Villages & Small Town of Andalucia
The whitewashed villages of Andalucia are impressive historical monuments in themselves, and their people still live according to age-old traditions, inherited from their Iberian, Roman and Moorish forefathers.
Many of the villages near the coast have become fashionable resorts, while still conserving their ancient charm, whereas others, lost in the highlands of Andalucia, remain rough and ready olive-farming towns, with a special appeal for the adventurous travellers.
Most Andalucian towns began as fortresses, which stood along the ever-fluctuating frontier between the Christian and Moorish realms, as is apparent in the names of such towns as "Jerez de la Frontera", "Arcos de la Frontera", "Morón de la Frontera"... Over the centuries, many have developed into thriving agricultural centres producing olive oil, fruit and vegetables and goat's milk.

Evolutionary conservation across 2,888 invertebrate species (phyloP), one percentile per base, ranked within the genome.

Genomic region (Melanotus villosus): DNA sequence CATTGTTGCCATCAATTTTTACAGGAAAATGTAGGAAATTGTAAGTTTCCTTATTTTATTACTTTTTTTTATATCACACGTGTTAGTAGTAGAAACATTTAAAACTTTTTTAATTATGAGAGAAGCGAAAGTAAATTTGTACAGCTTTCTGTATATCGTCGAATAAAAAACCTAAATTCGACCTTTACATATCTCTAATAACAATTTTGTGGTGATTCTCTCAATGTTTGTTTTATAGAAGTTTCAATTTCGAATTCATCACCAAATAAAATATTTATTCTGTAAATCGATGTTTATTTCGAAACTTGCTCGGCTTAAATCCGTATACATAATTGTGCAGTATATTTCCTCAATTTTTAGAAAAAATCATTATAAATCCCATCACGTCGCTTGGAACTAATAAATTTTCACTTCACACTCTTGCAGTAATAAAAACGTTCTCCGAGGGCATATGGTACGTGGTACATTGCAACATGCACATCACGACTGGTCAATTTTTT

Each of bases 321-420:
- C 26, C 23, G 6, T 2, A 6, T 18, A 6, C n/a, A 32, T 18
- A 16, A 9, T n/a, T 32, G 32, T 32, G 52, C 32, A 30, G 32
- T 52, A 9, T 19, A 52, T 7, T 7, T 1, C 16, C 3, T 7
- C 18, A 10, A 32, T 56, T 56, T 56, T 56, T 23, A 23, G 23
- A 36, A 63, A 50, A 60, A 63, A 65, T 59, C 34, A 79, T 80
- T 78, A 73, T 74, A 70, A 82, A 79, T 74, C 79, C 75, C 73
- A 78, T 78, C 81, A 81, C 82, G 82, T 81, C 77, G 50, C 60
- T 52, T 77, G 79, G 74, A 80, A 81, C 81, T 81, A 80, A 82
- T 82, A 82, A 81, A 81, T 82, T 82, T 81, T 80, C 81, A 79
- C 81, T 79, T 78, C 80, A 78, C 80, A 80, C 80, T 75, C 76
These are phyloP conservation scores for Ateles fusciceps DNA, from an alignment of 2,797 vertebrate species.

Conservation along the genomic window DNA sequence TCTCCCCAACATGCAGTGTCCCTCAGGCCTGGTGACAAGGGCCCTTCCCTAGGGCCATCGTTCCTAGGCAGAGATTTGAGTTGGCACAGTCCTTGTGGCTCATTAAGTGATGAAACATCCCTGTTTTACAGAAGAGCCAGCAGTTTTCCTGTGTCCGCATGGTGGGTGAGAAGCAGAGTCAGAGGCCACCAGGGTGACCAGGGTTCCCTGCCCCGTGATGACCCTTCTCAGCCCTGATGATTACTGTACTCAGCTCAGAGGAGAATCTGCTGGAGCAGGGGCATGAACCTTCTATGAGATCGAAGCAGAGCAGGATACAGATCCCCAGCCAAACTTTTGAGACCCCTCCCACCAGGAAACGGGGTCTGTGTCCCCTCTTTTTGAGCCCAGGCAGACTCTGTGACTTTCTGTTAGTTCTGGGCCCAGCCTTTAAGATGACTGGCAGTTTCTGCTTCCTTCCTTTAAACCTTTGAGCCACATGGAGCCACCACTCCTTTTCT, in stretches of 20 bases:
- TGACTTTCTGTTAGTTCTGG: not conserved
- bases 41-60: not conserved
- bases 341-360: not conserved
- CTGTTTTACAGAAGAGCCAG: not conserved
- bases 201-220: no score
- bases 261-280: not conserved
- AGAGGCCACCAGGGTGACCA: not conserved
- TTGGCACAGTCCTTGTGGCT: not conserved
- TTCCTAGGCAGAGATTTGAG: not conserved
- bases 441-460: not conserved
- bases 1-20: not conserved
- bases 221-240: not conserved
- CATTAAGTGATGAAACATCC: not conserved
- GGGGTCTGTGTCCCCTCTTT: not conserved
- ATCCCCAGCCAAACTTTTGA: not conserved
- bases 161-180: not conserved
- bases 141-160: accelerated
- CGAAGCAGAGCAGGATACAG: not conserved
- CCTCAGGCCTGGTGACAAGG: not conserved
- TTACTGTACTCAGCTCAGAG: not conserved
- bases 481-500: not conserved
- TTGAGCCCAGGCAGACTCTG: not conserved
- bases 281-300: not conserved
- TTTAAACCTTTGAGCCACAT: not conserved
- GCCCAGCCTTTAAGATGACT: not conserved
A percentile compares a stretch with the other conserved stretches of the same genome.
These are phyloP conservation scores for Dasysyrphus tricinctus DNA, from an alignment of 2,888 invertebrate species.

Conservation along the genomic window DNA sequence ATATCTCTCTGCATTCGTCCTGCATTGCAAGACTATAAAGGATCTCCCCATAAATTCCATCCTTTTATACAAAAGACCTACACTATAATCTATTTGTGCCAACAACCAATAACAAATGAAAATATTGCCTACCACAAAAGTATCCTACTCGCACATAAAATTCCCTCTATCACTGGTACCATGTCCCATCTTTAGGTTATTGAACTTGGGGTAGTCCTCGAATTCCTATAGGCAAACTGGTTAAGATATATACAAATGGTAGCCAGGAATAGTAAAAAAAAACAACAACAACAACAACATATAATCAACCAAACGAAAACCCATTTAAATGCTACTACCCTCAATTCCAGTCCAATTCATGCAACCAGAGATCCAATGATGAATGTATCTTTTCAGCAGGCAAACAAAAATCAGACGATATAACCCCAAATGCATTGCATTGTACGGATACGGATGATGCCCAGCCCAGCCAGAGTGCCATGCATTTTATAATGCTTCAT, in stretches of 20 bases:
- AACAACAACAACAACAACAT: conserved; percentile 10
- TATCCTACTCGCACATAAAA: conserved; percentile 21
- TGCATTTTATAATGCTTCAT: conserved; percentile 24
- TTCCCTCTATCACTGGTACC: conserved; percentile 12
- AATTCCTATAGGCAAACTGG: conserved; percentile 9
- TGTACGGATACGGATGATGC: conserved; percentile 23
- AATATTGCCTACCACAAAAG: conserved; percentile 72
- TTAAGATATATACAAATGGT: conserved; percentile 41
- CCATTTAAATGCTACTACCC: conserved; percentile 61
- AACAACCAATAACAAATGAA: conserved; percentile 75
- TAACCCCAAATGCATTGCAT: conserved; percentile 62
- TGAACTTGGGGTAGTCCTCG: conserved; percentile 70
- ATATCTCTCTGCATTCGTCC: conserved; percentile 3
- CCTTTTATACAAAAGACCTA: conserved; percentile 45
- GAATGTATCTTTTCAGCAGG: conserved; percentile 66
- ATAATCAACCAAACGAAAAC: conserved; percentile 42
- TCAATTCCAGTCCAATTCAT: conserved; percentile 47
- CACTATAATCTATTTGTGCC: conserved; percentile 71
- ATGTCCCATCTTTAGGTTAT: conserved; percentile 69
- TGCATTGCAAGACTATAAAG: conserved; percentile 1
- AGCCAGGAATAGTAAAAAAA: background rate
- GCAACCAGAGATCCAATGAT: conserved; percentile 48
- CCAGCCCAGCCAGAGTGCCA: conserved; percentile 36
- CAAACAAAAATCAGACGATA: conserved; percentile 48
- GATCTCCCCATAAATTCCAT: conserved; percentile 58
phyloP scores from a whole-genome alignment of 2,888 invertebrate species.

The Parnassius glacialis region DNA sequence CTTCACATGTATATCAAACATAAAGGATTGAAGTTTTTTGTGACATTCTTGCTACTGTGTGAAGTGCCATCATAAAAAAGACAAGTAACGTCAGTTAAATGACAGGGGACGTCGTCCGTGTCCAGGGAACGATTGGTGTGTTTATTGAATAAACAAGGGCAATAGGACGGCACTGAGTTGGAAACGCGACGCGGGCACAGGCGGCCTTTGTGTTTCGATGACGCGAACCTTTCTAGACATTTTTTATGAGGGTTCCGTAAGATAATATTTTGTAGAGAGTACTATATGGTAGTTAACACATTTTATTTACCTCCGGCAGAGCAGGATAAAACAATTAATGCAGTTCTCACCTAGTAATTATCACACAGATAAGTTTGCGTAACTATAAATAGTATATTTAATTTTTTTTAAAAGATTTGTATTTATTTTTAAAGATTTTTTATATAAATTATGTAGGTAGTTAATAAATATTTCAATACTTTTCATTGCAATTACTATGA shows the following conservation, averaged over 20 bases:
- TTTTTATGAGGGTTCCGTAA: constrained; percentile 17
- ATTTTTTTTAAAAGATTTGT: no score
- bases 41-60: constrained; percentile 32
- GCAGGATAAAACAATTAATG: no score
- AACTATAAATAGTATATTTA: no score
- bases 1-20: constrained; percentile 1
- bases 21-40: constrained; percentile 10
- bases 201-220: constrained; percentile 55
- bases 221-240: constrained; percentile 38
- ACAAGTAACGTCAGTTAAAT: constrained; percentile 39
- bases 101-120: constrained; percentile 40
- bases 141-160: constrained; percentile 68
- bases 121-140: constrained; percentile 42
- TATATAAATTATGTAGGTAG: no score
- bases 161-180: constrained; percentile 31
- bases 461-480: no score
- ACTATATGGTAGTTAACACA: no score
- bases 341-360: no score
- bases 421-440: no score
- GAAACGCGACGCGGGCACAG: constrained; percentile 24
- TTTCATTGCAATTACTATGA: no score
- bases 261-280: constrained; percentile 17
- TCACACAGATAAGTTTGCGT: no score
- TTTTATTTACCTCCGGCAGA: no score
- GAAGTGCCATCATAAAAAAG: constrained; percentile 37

Read the highlights of Villages & Small Towns of the eight provinces of Andalucia
In the Sierra Norte Natural Park, part of the immense Sierra Morena, are some of province's prettiest villages, often in stunning settings, overlooking the undulating slopes of the Sierra clothed… More →
Like neighbouring Cadiz province, Malaga is sprinkled liberally with pretty pueblos blancos, or white towns and villages, the most well-known of all these being Ronda. Malaga is inundated with… More →
Andalucia´s great waterway, the Guadalquivir River - used by the Phoenicians and Romans to sail up into the heartland of Seville and Cordoba - is born as a mountain creek in the lovely wildlife… More →
Part of the rugged Sierra Morena mountain range, the Sierra de Aracena y Picos de Aroche is a protected natural park of extensive woodland dotted with small whitewashed villages. The rolling hills… More →
The best way to discover the villages of Granada is by car many of the whitewashed villages of Granda are impressive historical monuments in themselves. The province of Granada also has a… More →
In the Sierra Morena north of Cordoba city is a wild mountainous landscape where deer and wild boar roam the pine and oak forests. This region is little visited by tourists, but there are many… More →
The rugged hills known as the Sierra de Cádiz are densely wooded with pine trees and cork oaks. Here, clinging precariously to the edges of deep river gorges or perched on rocky cliffs, are a… More →